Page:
“People go online to save time not to spend it.”
If you make people think, you make them unhappy. Users don’t want to treat your site or app like a cryptic crossword — they want to know what they should do and then immediately do it. Don’t make the user think, you need to think for them. Make their life easier and they will come back to you and your website.
You’ve probably been in this situation — many customers ask to fill all empty space on the page with content. They want to put banners, registration forms, a photo of the product or occupy the empty pixels any other way.
In fact, empty (or negative) space can help make an important element stand out, and this is true not only for desktop websites but for apps and responsive mobile websites too.
Using white space evenly makes the content in the design easily scannable and significantly improves legibility. A study conducted indicates that proper use of white space between lines of paragraphs and left and right margins can increase comprehension by up to 20%.
White space isn’t neat or nice; it’s effective and valuable.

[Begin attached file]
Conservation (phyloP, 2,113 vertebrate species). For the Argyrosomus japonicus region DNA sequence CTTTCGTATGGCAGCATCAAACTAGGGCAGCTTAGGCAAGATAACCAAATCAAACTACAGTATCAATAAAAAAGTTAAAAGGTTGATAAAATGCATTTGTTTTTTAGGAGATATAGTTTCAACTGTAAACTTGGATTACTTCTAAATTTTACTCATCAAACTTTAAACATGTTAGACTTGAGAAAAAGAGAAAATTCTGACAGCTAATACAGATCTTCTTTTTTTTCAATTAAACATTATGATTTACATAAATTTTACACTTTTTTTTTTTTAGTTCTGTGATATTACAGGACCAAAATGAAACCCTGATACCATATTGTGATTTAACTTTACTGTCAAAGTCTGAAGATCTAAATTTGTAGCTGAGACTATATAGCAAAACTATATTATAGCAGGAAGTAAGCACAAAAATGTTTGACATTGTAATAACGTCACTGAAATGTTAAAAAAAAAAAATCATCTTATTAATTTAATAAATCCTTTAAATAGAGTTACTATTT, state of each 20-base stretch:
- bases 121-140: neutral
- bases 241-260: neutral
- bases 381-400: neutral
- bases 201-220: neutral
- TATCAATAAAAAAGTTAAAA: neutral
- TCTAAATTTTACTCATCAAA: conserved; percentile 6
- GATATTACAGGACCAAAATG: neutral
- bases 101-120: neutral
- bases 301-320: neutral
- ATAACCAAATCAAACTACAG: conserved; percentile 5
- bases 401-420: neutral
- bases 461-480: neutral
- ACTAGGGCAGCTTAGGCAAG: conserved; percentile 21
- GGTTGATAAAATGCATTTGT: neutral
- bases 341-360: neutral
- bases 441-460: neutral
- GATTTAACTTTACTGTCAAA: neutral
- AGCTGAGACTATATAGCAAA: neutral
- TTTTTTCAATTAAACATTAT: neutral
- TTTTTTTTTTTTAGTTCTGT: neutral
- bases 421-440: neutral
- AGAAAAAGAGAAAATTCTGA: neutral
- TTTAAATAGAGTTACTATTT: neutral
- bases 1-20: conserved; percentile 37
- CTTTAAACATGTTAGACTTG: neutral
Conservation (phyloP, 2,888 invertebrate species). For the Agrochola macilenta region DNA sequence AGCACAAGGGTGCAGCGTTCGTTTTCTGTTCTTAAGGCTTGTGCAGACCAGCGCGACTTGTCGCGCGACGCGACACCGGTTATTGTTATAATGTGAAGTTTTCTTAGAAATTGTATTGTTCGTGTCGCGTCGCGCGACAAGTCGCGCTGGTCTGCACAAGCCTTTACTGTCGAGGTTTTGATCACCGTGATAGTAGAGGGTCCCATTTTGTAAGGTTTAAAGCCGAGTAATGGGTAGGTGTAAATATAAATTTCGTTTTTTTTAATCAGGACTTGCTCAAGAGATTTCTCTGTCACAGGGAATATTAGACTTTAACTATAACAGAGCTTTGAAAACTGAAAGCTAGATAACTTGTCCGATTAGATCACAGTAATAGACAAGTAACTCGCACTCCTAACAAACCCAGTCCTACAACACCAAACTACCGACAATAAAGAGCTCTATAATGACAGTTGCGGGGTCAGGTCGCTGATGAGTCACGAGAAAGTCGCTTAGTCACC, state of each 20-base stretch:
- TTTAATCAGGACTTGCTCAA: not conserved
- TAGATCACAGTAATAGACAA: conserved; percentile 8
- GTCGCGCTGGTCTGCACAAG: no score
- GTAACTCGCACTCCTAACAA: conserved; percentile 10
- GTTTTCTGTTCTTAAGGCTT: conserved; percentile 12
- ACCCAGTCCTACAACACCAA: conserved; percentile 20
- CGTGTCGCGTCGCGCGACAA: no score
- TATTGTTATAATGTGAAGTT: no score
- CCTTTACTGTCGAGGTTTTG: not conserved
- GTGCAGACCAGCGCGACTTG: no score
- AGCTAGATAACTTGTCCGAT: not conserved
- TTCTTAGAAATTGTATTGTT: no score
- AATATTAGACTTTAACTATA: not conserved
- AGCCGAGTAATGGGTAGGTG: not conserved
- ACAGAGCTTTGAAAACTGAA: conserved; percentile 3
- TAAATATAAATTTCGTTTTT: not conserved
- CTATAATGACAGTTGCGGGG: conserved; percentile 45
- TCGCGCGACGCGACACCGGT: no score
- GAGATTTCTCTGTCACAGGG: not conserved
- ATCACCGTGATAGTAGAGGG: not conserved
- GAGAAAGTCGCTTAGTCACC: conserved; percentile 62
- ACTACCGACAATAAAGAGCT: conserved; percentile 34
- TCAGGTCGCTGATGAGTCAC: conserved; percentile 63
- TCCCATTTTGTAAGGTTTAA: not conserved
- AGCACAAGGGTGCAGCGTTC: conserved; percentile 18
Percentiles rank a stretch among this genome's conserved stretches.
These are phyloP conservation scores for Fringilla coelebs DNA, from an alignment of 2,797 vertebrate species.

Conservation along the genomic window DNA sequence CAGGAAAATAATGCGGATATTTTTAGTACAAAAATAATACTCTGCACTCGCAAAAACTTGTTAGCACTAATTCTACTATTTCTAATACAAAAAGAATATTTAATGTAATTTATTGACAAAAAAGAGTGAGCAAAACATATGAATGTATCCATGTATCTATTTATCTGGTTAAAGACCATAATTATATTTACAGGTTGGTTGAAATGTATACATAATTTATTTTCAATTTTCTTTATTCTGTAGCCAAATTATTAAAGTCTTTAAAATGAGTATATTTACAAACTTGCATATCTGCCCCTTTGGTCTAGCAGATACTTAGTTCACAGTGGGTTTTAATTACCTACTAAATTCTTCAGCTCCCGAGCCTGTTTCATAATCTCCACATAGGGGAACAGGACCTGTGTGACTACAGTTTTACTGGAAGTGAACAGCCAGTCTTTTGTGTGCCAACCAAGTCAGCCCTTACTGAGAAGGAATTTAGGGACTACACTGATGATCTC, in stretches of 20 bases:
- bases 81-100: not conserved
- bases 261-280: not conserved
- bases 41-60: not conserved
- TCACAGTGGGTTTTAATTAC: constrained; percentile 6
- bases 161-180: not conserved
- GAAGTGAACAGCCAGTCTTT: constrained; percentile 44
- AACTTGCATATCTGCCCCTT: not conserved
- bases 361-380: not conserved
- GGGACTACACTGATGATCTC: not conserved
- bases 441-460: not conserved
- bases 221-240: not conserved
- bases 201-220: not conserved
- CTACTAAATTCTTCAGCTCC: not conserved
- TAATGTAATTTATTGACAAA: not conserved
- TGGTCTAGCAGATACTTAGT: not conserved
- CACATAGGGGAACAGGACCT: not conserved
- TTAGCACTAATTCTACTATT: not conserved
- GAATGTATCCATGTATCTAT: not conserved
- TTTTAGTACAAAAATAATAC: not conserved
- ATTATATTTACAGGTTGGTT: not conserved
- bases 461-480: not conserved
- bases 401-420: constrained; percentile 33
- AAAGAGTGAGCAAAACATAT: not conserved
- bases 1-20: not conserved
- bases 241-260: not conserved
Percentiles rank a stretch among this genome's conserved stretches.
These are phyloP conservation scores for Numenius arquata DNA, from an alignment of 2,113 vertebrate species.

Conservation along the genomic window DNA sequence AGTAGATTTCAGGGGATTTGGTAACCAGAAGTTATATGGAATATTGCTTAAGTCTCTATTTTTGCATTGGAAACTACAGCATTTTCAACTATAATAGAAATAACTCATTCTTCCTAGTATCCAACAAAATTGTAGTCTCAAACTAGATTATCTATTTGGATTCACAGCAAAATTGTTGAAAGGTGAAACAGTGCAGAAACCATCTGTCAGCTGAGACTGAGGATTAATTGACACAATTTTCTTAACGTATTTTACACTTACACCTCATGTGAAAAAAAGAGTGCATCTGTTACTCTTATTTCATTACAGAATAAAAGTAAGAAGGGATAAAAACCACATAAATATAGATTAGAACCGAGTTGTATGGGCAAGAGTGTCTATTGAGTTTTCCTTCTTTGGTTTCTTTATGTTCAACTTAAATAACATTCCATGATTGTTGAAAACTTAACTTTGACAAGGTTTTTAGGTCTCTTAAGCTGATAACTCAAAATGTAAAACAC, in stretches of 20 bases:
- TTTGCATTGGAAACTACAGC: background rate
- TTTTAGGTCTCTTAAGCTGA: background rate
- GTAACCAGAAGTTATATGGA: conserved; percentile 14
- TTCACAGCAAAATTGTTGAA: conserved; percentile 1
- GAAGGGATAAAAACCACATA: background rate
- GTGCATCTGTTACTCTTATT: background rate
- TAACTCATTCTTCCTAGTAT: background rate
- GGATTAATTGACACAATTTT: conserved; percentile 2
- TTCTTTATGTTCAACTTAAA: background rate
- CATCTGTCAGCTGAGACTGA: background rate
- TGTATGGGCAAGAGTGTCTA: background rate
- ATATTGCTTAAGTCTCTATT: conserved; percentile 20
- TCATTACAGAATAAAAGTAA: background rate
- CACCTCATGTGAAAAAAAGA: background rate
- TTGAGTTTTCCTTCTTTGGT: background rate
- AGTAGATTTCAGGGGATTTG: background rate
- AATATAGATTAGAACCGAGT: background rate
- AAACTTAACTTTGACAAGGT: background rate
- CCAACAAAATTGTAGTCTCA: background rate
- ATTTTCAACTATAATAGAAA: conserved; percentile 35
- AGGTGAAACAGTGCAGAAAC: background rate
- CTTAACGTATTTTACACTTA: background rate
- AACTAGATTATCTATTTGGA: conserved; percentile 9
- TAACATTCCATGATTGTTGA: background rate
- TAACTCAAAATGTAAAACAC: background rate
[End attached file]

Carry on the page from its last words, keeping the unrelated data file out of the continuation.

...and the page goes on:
You must understand when and where to use white space. As soon as you learn this, you’ll realize how powerful this instrument is in design, which not only gives a general view of composition but also optimally prioritizes functions and content. Less is more.
Today, about 8 percent of people can’t distinguish colors to one degree or another. That’s quite a lot. Therefore, correctly prioritized content, a well-considered user journey or a clear understanding of the brand voice won’t be enough to make your site easy-to-read for everyone.
Since color blindness affects people differently, it’s difficult to determine which colors are ‘safe’ to use in web design.
Make it look good in the grayscale.
This doesn’t mean that you need to go with black and white, just remember to check the site after. If all the elements are visible, then you have added enough contrast and shades. Try to avoid making colors at the same temperature and brightness, the best option is to play with a combination of light and dark tones.
Of course, you can find many services on the Internet that will help you determine whether or not you’re doing everything correctly regarding colors, but I’ve given you a very quick and proven option.
I hope this article helps you start the process of building your own site. If you have questions or problems with creating a website that sells, we’ll be happy to help you! Follow us on Dribbble and Facebook to get more tips and tricks for eCommerce websites, web app UX/UI, and development.